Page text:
#5 Good Sun Hat – And there’s no denying you’ll need a good sun hat for protection in Australia too. In my opinion you can’t go past this Hello Sunshine one, which is both gorgeous and ideal for keeping the rays off your face.


#4 Wombats in Kangaroo Valley, NSW


Weirdly, given the name, Kangaroo Valley in New South Wales, is actually one of the best places to spot a wombat. The Bendeela Campground is a favourite haunt of theirs!

These massive mole-like creatures dig complex burrows underground and are generally nocturnal, meaning you’re more likely to see them emerging at dusk.

Hard to miss when they do, these sturdy fellows are the bulldozers of the Australian animals, weighing up to 36kg.

Despite their rather hefty appearance, they are cute however and seeing one is a real treat.

More prolific in the south of the country, South Australia, Victoria and Tasmania also have healthy populations.


#5 Dingoes on Fraser Island, QLD


A UNESCO World Heritage Site and an esteemed National Park, Fraser Island, which sits off the coast of Southern Queensland is the most famous for being the world’s largest sandbar.

Probably it’s second-biggest claim to fame however, is the fact that it’s one of the best places to see wild dingoes during your time Down Under.

Essentially wild dogs, dingoes look very beautiful, but they can certainly be vicious and should never be approached.

Viewing them along 75 Mile Beach on Fraser Island, from the safety of a vehicle therefore, is the best way to spot this iconic Australian animal, whilst still allowing you some great photos.


#6 Quokkas on Rottnest Island, WA

Australia, Rottnest, Quokka Selfie

Endemic to a small island off the coast of Perth in Western Australia, quokkas are perhaps one of the rarest Australian animals, as they only live on this small patch of land.

A relative of the wallaby, but arguably cuter (for those who don’t agree they look like giant rats), the quokkas are one of the main tourist drawcards for Rottnest.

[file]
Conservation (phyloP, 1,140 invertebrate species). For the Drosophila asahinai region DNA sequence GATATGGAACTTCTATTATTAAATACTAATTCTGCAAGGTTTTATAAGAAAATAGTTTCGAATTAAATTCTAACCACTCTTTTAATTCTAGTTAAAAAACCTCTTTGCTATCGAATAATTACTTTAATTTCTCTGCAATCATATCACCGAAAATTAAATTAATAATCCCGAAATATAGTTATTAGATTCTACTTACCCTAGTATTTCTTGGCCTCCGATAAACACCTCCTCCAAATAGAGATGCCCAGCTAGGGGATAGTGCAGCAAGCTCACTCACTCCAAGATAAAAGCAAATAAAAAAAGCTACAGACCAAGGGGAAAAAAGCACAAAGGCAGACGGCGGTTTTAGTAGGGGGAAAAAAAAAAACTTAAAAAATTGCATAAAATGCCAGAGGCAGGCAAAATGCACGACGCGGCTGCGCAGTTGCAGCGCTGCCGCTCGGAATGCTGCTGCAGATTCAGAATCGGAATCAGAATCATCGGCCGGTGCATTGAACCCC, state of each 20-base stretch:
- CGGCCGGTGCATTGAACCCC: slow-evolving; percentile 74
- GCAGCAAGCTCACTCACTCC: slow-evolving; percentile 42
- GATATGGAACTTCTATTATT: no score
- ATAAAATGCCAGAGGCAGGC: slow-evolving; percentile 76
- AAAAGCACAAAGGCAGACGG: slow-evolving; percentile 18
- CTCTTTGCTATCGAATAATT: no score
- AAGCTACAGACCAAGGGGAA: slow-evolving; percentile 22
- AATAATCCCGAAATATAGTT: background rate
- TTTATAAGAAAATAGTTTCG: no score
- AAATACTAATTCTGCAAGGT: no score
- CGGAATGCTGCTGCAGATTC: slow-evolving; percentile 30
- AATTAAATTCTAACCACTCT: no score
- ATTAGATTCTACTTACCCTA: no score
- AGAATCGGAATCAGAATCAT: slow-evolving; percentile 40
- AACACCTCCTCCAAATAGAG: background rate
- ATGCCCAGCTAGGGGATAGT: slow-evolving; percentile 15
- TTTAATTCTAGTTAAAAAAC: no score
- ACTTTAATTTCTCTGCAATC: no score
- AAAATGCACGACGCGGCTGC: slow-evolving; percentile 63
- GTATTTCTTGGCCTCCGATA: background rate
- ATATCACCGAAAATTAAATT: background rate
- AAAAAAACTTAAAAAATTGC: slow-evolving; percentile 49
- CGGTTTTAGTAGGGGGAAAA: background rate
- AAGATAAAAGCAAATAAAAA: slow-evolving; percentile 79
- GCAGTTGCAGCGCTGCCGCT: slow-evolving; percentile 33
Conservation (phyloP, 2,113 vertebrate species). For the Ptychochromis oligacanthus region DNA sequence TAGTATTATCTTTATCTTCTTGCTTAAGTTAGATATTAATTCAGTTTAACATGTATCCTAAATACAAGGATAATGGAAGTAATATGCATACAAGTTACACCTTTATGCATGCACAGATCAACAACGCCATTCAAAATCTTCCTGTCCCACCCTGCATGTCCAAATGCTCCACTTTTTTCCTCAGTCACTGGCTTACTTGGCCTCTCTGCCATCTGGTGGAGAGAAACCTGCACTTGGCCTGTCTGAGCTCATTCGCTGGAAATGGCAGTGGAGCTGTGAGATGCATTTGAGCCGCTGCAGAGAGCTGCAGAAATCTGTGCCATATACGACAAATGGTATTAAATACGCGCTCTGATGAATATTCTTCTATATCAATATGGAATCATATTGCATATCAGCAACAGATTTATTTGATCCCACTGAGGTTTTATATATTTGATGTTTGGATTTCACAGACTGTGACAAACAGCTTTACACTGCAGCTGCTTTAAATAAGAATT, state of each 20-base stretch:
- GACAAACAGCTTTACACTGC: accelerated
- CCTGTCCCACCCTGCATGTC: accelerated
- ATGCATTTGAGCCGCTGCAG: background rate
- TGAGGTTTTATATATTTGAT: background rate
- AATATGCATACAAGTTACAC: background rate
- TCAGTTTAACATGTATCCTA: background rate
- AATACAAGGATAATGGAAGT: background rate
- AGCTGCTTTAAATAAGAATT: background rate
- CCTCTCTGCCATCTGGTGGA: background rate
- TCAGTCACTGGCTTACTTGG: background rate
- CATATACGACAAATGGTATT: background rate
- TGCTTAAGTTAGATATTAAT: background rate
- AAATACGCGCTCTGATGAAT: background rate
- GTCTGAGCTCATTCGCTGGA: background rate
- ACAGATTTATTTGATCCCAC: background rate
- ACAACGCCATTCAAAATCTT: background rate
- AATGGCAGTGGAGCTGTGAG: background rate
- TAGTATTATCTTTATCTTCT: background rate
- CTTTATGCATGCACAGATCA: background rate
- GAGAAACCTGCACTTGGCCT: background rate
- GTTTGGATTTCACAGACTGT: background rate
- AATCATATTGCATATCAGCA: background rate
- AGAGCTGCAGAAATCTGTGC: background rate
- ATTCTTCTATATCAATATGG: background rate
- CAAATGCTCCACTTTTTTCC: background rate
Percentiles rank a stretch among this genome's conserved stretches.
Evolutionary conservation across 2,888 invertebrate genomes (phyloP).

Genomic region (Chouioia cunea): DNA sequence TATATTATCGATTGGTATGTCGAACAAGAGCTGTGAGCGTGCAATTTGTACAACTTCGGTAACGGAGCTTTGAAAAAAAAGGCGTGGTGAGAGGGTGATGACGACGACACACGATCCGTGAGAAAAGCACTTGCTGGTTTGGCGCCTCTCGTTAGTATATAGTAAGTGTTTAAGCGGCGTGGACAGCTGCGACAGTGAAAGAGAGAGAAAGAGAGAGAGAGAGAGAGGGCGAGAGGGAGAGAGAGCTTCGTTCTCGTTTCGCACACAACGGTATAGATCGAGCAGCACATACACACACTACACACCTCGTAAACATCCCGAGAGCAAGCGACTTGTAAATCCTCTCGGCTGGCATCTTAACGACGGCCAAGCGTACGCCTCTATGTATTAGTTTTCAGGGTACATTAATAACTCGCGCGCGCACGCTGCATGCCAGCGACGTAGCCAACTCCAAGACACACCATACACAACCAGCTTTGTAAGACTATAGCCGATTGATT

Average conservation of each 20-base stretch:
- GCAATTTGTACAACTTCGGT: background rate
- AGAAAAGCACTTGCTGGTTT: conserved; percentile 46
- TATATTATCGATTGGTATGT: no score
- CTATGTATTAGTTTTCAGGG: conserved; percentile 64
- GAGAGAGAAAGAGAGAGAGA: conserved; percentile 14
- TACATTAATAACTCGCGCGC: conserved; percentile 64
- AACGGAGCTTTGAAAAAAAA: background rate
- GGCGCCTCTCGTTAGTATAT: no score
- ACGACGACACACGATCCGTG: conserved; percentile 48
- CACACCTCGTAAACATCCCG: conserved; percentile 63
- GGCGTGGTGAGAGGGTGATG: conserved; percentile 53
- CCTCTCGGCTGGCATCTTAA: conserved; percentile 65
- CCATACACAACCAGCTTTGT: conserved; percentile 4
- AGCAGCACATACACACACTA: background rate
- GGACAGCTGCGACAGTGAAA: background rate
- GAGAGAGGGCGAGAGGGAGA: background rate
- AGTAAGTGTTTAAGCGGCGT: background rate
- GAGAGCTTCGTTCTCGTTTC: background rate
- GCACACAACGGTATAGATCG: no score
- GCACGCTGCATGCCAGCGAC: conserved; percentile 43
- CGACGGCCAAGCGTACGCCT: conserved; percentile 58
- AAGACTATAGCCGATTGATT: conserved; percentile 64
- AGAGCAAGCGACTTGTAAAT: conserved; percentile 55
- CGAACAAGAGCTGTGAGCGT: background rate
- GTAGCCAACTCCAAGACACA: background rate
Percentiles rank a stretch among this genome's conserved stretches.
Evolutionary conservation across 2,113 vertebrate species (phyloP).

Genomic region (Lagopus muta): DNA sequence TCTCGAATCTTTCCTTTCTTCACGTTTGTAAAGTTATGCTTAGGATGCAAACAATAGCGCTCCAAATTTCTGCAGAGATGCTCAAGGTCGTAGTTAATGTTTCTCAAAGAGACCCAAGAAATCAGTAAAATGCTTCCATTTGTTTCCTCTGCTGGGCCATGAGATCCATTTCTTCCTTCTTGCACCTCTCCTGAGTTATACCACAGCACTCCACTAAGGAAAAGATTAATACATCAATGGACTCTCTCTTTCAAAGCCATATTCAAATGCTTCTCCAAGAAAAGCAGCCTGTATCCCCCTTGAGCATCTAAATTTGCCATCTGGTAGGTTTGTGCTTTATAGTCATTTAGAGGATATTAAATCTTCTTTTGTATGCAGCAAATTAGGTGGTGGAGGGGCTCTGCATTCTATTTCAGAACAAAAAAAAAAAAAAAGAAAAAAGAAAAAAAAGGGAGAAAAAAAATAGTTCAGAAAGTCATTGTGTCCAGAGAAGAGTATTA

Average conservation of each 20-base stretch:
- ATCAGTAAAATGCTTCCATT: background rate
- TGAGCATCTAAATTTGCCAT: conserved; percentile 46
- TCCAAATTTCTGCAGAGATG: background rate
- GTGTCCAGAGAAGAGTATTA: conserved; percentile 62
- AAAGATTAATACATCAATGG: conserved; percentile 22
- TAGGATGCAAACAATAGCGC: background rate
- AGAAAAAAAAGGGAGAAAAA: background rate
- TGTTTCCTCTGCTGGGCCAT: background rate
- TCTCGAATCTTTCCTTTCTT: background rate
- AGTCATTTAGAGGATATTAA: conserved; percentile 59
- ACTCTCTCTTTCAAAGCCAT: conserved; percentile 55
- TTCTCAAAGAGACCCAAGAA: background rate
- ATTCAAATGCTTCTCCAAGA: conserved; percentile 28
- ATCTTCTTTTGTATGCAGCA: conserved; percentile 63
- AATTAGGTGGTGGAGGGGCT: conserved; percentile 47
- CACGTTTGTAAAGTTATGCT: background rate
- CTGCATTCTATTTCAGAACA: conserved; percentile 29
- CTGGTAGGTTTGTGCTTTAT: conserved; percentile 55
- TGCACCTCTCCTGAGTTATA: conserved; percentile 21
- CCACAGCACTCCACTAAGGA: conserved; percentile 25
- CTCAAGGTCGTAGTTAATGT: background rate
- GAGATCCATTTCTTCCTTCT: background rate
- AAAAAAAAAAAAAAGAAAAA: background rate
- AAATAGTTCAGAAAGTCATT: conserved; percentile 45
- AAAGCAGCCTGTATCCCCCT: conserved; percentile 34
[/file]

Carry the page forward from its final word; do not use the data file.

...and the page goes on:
As such, quokkas have become pretty friendly fellas, keen to get a feed out of you if they can and hardly difficult to spot once you get here.

Many people visit Rottnest as part of day trip from Perth and it’s a great one for the kids.

Learn more in my post about the island here.


#7 Crocodiles in Kakadu, NT

Crocodile Kakadu

Kakadu National Park is the largest in Australia and, situated in the Northern Territory, is teeming with crocs.

If you want to avoid unbearable humidity and heat, then visiting Kakadu during the dry, winter season between May and September really is advised.

At these times the wetlands are less flooded and boat tours will take you out on many of the creeks, rivers and estuaries with croc-spotting being the aim of the game.

The Yellow Water Cruises are particularly famous and when I went, there were crocs all over the place – on the banks and in the water – eek!


#8 Platypus in Eungella, QLD


Located just outside the seaside city of Mackay in tropical north Queensland, Eungella National Park sits high above the ocean in the midst of some dense cloud forest.

Brave the steep windy road up there however and you’ll be rewarded with the best chance of seeing a wild platypus in the whole of the country.

These Australian animals are notoriously shy, so you do have to be exceedingly quiet when looking for them.

Dawn and dusk are the best times to spot these rare creatures and there is a great walk, with clearly marked observatory points, within the Broken River section of Eungella National Park to help you do just that.


#9 Echidnas at Cradle Mountain, TAS

The hedgehog of the land Down Under, the spiky echidna seems to pop up in the least unexpected places.

I’ve seen one snuffling along in Noosa National Park and another rustling the edge of my tent on Magnetic Island, but neither of these are advertised as well-known places for spotting them.

The place that is well-known and recommended is the fabulous Cradle Mountain National Park in Tasmania.

This destination should definitely be on your itinerary anyway, as it’s certainly one of most incredible places to visit in Tasmania.

Visible any time of the year, one of the best ways to spot an echidna is by hiking in this national park.

Then you can say you’ve seen only one of the 2 species of monotreme in the world and what a thrill that will be!




So there you have it, my top 9 recommendations for the most awesome places to spot some classic Australian animals in the wild … binoculars at the ready!